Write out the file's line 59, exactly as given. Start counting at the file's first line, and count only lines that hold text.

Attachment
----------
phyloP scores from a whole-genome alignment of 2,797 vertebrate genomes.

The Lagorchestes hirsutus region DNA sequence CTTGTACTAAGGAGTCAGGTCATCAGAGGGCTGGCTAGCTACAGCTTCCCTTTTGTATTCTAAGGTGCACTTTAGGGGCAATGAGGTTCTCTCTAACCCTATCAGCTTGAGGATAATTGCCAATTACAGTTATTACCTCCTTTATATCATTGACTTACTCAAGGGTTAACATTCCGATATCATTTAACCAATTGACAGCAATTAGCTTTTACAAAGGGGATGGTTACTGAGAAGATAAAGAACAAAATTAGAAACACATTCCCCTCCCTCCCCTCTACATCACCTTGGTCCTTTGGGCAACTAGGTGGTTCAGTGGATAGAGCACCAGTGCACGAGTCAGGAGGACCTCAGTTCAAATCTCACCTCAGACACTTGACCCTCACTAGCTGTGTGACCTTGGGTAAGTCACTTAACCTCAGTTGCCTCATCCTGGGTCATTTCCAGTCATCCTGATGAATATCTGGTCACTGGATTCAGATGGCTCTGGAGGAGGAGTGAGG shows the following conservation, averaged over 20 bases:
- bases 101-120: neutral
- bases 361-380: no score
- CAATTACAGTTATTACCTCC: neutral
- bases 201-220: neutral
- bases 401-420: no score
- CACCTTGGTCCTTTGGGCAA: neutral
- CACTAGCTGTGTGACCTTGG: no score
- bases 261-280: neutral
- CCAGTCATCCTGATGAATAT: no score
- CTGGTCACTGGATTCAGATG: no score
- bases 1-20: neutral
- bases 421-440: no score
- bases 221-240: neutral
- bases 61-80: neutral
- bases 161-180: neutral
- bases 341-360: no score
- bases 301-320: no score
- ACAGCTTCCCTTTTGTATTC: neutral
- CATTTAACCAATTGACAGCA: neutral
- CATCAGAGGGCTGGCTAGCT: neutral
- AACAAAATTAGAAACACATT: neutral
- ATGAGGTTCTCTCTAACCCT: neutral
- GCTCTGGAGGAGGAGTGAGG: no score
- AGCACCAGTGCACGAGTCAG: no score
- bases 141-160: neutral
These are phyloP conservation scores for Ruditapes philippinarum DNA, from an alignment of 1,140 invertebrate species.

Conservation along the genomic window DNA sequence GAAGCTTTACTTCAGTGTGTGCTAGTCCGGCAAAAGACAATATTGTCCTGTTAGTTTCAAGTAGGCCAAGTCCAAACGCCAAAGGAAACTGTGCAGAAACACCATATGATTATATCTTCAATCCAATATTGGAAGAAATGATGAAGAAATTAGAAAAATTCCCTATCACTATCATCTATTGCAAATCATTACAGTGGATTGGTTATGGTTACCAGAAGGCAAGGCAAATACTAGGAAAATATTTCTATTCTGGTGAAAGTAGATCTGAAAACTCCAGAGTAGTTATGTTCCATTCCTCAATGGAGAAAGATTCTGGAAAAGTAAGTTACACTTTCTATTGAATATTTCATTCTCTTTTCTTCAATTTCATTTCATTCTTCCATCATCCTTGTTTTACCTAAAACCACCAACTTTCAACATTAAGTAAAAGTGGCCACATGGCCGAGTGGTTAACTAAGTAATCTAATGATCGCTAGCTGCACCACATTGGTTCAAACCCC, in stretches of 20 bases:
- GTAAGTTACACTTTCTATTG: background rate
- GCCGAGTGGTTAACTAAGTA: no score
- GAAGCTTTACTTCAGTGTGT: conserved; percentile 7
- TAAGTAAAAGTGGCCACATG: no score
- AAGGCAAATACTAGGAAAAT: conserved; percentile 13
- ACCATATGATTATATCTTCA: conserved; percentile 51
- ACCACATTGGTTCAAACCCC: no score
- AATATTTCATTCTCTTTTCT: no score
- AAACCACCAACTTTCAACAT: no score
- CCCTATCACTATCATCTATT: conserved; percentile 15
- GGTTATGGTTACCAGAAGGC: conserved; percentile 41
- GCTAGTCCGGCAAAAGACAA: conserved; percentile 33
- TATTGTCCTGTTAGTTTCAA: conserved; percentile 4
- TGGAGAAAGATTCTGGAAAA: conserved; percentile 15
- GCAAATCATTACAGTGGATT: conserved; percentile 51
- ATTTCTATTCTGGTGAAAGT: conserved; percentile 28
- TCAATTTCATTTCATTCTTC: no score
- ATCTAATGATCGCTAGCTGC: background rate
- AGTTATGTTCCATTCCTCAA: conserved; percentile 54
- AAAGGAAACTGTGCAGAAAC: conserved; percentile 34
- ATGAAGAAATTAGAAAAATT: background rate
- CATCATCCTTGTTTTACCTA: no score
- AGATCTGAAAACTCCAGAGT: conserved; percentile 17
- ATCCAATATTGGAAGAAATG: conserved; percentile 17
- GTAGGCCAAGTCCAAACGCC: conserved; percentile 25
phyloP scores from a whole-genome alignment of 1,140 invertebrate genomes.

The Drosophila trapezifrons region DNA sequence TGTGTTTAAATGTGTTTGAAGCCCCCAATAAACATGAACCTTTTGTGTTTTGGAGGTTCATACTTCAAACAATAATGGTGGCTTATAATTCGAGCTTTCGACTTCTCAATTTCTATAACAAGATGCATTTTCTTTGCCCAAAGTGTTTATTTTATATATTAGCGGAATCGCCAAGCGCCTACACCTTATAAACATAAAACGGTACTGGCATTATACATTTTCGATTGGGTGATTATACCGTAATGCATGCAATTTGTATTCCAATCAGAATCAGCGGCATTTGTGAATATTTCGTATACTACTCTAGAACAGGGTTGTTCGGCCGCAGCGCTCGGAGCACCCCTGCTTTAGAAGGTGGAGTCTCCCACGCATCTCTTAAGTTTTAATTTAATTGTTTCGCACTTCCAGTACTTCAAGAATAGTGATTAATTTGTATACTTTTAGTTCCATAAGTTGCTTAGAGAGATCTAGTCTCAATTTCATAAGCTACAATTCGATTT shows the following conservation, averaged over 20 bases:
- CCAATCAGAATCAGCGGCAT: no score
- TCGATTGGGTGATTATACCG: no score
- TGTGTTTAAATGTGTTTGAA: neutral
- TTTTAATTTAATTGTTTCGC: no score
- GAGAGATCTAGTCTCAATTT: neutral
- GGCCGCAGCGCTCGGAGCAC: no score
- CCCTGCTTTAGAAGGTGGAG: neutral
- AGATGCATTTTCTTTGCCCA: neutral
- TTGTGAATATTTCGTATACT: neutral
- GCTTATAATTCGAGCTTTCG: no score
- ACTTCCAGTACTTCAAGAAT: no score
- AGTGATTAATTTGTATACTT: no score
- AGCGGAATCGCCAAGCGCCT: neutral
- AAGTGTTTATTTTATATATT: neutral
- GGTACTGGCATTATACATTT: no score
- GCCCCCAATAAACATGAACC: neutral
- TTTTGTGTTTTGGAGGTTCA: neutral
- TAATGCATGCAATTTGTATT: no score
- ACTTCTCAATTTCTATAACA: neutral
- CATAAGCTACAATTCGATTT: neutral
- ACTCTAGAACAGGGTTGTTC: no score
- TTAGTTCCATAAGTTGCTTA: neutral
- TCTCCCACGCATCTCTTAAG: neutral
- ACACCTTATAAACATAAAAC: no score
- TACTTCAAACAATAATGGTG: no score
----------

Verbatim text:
- TGTGTTTAAATGTGTTTGAA: neutral